Why String Is Immutable

Introduction

In this article, we are going to discuss a famous question - "Why is string immutable in C#?"

What is a string?

A string is a reference data type in C#. A string is a sequential collection of characters that is used to represent text. The value of the String object is the content of the sequential collection of System.Char objects, and that value is immutable (that is, it is read-only).

Why does CLR create a new object instead of modifying the existing object?

Before going to answer this question, first we need to know the data structure which is used to store the string in memory. As we know that the string is a collection of characters, Array data structure is used to store the string into memory in the form of character array.

Array

  • Array is a data structure which is used to store the collection of elements
  • Array size is defined on creation itself. We cannot modify the size of the array dynamically.

Creation of string

Now, we will try to understand what happens when CLR reads the below statement which is written to create a string. 

  1. string testString = "Siva"// 4 characters   

  1. First, CLR checks the type of the data type. It is a reference type which will be stored into heap memory.

  1. Now, CLR need to reserve some amount of memory to store the string value. So it checks the number of characters that exist in the string to; it is 4 (4x2 bytes = 8 bytes) characters.

  1. A character array will be created into a heap with the size of 8 bytes and “Siva” will be stored into memory. Let’s assume that the memory location of this is 101.

  1. CLR will assign 101 as a memory reference to testString.

Modification of string

Now, we will try to understand what happens when CLR reads the below statement which is written to modify the string. 

  1. testString= "SivaSankar"// 9 characters   

  1. Practically if CLR tries to fit “SivaSankar” into the same array it cannot store entire value because the array size which was created earlier is of 8 bytes (4 characters).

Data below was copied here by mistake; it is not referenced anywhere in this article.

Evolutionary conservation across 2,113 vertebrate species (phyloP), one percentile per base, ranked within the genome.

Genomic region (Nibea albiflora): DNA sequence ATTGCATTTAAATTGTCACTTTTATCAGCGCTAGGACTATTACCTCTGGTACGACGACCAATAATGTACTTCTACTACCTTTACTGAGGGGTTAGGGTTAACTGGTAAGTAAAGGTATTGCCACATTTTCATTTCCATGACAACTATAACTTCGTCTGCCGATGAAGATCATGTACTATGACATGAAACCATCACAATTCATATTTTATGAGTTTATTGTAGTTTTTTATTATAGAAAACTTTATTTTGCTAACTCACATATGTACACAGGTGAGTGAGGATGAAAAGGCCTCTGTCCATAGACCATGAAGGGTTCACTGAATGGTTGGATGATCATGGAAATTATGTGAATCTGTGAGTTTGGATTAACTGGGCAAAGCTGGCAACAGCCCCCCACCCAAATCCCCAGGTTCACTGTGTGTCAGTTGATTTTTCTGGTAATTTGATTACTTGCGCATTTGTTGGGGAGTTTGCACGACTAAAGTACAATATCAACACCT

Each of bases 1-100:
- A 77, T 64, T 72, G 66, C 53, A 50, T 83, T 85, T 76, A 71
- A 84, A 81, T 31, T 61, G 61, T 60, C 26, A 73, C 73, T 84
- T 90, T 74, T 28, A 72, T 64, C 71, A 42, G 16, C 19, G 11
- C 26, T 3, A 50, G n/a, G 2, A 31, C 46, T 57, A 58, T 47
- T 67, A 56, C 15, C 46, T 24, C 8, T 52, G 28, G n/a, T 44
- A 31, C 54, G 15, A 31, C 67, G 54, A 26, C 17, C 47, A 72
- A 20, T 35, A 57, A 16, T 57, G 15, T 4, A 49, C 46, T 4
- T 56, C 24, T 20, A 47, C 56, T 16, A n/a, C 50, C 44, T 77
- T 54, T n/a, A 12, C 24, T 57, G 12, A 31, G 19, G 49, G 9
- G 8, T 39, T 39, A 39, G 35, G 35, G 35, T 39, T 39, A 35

1. But the new value “SivaSankar” is of 9 characters which cannot fit into 8 bytes array. Even if it fits, CLR still creates a new array because of other reasons mentioned below.

    • A new array will be created and “SivaSankar” will be stored into it. Let’s assume that the memory location of this is 202.

      Here, we are creating new object instead of modifying existing array which is making string as immutable.

    • CLR will remove the memory reference 101 from testString which will be collected by garbage collector later.

    • Now, CLR will assign 202 as a memory reference to testString.

    • A character array will be created into heap with the size of 8 bytes and “Siva” will be stored into memory.

Reason 1 - Array Data structure

Since array is used to store string values, CLR needs to create new array each and every time when string is changed due to array fixed size limitations.

Reason 2 - Security

Many parameters are represented as String in network connections, database connection, URLs, usernames/passwords etc. If string is immutable, these will be altered and may leads to serious issues.

Reason 3 - Synchronization and concurrency

Making String immutable automatically makes them thread safe thereby solving the synchronization issues.

Reason 4 - Caching

When Compiler optimizes your String objects, there are two objects having same value (x="Siva", and y="Siva") and you need only one string object (for both x and y, these two will point to the same object). We call this concept as string interning.

Reason 5 - Class loading

String is used as argument for class loading. If mutable, it could result in the wrong class being loaded.

That's it. I hope you liked it. Please share your valuable comments.